Wednesday, March 10, 2010

History Lesson

Top Secret: The Battle for the Pentagon Papers
A play by Geoffrey Cowan and Leroy Aarons

Directed by John Rubenstein

Starring Diane Adair, Larry Bryggman, John Getz, Jack Gilpin, James Gleason, Katrhyn Meisle, Matt McGrath, Larry Pine, Russell Soder, Peter Strauss, Peter Van Norden

February 24-March 28, 2010

New York Theater Workshop

79 East 4th Street

Recent—and still relevant—history is onstage in Top Secret: The Battle for the Pentagon Papers, which dramatizes the Washington Post’s then-neophyte publisher Katherine Graham and editor Ben Bradlee’s skirmishes with Nixon’s Justice Department in 1971 over the Post’s attempt to publish the damning history of how our government often illegally waged the Vietnam War.

At issue are several topics still ringing in our ears today, and which undoubtedly made the producers want to revive this radio play for the New York stage in 2010: freedom of the press, our dissembling political leaders and an engaged, enraged and skeptical citizenry. Parallels to our current situation in the Middle East are not coincidental.

The Oscar-nominated documentary, The Most Dangerous Man in America: Daniel Ellsberg and the Pentagon Papers, shows how Ellsberg decided to leak the documents to the press to ensure that the truth got out. Top Secret, on the other hand, gives us the point of view of the newspaper heads while deciding whether to go ahead and publish (the New York Times, which published them first, were forced to cease by a court injunction).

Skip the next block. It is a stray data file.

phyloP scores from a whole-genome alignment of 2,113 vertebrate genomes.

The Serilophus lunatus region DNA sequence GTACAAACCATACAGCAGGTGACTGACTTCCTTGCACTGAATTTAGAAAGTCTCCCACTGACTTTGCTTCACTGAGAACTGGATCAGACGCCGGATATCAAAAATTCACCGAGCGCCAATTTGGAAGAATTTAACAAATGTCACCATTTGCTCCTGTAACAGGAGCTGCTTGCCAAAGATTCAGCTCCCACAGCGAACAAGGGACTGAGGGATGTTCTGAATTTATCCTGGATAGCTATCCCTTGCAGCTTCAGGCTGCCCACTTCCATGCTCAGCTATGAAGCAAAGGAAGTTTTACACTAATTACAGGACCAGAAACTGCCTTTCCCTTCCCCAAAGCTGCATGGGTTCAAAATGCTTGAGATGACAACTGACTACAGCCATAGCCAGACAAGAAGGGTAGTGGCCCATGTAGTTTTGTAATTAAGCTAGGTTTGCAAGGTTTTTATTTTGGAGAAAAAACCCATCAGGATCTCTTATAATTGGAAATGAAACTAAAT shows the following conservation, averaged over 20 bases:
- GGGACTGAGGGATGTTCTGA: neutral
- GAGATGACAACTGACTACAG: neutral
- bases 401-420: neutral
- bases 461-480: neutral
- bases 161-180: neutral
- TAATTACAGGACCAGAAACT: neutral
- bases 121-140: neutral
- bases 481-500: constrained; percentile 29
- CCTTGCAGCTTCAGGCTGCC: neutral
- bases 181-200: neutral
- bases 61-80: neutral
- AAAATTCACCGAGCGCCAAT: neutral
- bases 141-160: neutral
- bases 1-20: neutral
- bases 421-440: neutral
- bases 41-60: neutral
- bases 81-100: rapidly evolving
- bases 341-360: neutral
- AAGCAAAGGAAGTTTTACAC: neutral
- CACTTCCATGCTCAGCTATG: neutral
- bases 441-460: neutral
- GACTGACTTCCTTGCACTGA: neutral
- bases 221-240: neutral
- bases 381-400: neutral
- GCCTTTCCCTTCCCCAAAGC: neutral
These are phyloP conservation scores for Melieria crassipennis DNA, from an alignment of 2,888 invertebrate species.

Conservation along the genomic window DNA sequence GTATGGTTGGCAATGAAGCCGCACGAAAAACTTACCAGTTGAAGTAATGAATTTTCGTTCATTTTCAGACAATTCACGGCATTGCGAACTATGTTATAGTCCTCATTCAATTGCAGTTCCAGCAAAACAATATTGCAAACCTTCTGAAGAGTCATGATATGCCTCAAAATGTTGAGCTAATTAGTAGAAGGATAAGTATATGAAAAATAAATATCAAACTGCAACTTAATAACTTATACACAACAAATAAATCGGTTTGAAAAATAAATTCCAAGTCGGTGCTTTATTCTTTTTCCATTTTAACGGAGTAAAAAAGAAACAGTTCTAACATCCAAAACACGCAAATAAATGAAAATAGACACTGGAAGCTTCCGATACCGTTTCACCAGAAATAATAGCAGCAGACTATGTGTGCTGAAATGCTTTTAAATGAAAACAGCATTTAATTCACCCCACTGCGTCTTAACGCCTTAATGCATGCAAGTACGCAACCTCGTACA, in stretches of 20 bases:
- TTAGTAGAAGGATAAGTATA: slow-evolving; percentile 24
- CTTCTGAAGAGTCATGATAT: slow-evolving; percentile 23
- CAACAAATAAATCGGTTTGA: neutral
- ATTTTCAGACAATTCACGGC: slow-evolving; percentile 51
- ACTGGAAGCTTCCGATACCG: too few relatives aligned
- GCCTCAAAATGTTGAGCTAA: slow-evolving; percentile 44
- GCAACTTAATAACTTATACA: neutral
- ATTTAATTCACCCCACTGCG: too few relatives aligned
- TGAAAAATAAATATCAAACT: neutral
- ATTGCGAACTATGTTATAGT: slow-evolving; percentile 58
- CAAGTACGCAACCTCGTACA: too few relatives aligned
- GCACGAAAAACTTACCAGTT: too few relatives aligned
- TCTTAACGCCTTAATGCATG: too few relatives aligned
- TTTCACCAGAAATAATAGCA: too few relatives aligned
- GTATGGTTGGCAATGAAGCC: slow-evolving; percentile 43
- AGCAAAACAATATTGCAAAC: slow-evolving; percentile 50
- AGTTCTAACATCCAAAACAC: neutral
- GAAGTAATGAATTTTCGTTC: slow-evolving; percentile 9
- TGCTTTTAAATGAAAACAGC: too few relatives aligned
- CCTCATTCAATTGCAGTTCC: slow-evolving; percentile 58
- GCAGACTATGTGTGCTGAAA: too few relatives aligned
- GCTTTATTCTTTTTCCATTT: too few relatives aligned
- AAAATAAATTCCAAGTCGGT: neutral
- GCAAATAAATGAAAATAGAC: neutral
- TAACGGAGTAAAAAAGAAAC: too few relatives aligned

It’s too bad, then, that Top Secret remains dramatically sketchy and static. That’s what happens when a radio play, with all its limitations, is put onstage. It’s also because authors Geoffrey Cowan and Leroy Aarons have a tendency to overplay their hand when attempting to dramatize events that are inherently undramatic, especially in several scenes among the Post’s editors and reporters that are rife with hackneyed dialogue. At one point, Bradlee (a slick, charming Peter Strauss) calls his boss (a lightweight Kathryn Meisle) a “gutsy broad”: he may have done so in real life, but it comes across as an unnecessary shortcut to actual characterization.

Overall, the play relies too much on gimmickry to belie its essential seriousness of purpose. There are many sequences when an actor or actress sits at a table and performs the various sound effects—doors being locked, suitcases being opened, drinks being poured—that are de rigueur for a radio play. But actors in radio plays—even if they read from scripts while speaking into the microphones, as they sometimes do here—probably wouldn’t be miming so many things like having drinks or reading from transcripts or talking on the telephone, and this produces an ungainly hybrid somewhere between the radio and the stage. Frankly, it doesn’t do much to further dramatize its important subject.

Director John Rubenstein’s cast is generally fine throughout, even if, like Strauss or Meisle, there’s a tendency to play too broadly—possibly another aspect of visualizing what’s really an aural experience. Ultimately, Top Secret would be a more persuasive and powerful history lesson with fewer gimmicks. originally posted on

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